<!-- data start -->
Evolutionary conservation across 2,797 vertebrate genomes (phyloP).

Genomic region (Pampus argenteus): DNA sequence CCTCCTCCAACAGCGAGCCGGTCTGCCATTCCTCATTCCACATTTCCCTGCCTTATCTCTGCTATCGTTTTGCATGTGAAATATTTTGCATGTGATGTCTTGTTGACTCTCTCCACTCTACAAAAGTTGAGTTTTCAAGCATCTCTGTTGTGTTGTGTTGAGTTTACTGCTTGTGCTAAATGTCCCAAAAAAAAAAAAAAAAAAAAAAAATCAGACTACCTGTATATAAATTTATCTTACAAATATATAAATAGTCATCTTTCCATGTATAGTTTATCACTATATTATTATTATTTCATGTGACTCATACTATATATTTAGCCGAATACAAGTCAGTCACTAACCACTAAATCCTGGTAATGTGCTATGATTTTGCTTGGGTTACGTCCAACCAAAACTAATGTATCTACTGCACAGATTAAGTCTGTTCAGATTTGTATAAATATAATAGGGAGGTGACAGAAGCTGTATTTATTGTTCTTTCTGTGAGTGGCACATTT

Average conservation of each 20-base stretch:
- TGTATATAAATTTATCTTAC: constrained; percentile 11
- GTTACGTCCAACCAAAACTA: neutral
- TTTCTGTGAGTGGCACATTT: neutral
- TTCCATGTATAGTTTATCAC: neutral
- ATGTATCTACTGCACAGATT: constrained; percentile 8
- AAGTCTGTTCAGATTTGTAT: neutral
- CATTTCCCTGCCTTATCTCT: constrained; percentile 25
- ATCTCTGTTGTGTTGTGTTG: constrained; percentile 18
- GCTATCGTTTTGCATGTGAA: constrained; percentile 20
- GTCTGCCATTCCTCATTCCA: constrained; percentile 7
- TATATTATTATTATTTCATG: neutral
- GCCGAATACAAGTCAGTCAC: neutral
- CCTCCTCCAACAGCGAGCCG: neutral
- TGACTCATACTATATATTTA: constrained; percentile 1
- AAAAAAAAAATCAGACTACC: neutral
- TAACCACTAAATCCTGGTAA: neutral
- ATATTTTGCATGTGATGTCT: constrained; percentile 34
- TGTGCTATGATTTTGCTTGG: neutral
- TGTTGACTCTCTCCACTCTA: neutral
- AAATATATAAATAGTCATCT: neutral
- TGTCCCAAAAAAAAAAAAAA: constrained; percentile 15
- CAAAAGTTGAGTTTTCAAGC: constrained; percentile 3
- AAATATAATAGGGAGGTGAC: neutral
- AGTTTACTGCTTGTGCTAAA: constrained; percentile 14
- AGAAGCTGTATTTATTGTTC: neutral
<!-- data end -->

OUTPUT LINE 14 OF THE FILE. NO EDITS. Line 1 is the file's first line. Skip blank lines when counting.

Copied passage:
- TATATTATTATTATTTCATG: neutral